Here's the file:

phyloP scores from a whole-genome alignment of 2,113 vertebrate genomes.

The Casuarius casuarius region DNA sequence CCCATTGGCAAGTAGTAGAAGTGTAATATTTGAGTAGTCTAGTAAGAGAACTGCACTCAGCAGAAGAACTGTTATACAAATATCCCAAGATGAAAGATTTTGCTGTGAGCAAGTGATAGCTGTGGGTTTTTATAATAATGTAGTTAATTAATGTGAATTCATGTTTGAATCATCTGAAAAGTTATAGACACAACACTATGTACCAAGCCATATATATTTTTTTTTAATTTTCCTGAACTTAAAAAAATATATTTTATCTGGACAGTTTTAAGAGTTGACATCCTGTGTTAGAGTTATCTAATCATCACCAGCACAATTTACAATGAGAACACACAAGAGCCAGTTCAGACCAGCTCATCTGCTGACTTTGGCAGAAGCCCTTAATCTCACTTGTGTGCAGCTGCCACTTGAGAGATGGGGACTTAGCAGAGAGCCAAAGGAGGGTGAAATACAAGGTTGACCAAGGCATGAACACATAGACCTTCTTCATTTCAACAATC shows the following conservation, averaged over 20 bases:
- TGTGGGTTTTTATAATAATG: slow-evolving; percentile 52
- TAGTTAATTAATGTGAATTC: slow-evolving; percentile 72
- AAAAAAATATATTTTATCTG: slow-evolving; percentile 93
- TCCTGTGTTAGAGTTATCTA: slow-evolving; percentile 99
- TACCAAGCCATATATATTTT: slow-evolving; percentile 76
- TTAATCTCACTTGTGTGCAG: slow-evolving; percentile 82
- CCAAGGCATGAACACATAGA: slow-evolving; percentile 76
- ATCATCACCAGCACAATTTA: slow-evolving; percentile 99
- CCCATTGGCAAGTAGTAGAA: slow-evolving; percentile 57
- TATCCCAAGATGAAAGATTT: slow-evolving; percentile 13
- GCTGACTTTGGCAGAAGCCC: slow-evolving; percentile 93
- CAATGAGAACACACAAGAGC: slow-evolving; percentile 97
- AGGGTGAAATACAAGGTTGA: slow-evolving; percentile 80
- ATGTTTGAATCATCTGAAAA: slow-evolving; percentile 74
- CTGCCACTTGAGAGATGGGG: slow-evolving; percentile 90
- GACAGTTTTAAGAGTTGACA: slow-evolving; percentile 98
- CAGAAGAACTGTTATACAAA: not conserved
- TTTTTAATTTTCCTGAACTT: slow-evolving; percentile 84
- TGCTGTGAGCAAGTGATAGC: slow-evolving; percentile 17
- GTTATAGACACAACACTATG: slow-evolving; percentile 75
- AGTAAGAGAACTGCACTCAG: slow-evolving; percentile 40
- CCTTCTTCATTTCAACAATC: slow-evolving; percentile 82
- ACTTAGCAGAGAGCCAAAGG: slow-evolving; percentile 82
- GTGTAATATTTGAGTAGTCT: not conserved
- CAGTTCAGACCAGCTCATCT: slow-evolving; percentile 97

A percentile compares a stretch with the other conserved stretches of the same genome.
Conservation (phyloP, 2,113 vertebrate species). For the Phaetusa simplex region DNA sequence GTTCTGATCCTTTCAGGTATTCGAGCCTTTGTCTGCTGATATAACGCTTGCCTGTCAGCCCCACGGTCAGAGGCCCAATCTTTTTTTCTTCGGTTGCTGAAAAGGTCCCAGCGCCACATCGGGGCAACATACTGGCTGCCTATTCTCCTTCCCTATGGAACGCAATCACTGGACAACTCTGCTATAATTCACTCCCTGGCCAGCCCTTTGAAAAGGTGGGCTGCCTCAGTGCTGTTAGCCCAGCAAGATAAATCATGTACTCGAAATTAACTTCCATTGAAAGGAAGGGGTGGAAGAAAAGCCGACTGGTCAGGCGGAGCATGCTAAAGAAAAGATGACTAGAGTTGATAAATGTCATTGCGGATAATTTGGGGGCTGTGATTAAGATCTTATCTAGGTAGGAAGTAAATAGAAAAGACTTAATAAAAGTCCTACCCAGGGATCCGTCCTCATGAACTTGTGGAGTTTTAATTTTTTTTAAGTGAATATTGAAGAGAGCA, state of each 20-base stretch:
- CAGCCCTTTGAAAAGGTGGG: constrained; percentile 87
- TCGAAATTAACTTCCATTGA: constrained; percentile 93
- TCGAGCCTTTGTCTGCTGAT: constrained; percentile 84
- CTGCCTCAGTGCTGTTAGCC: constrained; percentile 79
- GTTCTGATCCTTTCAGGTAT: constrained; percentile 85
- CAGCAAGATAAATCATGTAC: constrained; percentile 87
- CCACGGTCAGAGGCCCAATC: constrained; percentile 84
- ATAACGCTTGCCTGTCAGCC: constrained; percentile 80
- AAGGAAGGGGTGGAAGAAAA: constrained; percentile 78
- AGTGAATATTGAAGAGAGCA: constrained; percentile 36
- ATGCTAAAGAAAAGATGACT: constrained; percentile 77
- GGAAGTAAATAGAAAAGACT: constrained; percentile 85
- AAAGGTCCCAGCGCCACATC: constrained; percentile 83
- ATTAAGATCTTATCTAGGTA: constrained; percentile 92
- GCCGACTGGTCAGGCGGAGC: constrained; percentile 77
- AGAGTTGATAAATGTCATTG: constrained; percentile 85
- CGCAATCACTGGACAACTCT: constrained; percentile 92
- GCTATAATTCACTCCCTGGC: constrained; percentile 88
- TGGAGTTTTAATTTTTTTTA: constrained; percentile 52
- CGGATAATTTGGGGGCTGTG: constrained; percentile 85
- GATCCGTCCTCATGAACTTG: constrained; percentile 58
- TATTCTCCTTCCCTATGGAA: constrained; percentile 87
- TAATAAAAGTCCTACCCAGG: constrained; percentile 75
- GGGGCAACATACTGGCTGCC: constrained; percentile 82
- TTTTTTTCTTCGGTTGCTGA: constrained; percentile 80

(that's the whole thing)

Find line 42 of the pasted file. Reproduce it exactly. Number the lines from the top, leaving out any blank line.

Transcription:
- AAAGGTCCCAGCGCCACATC: constrained; percentile 83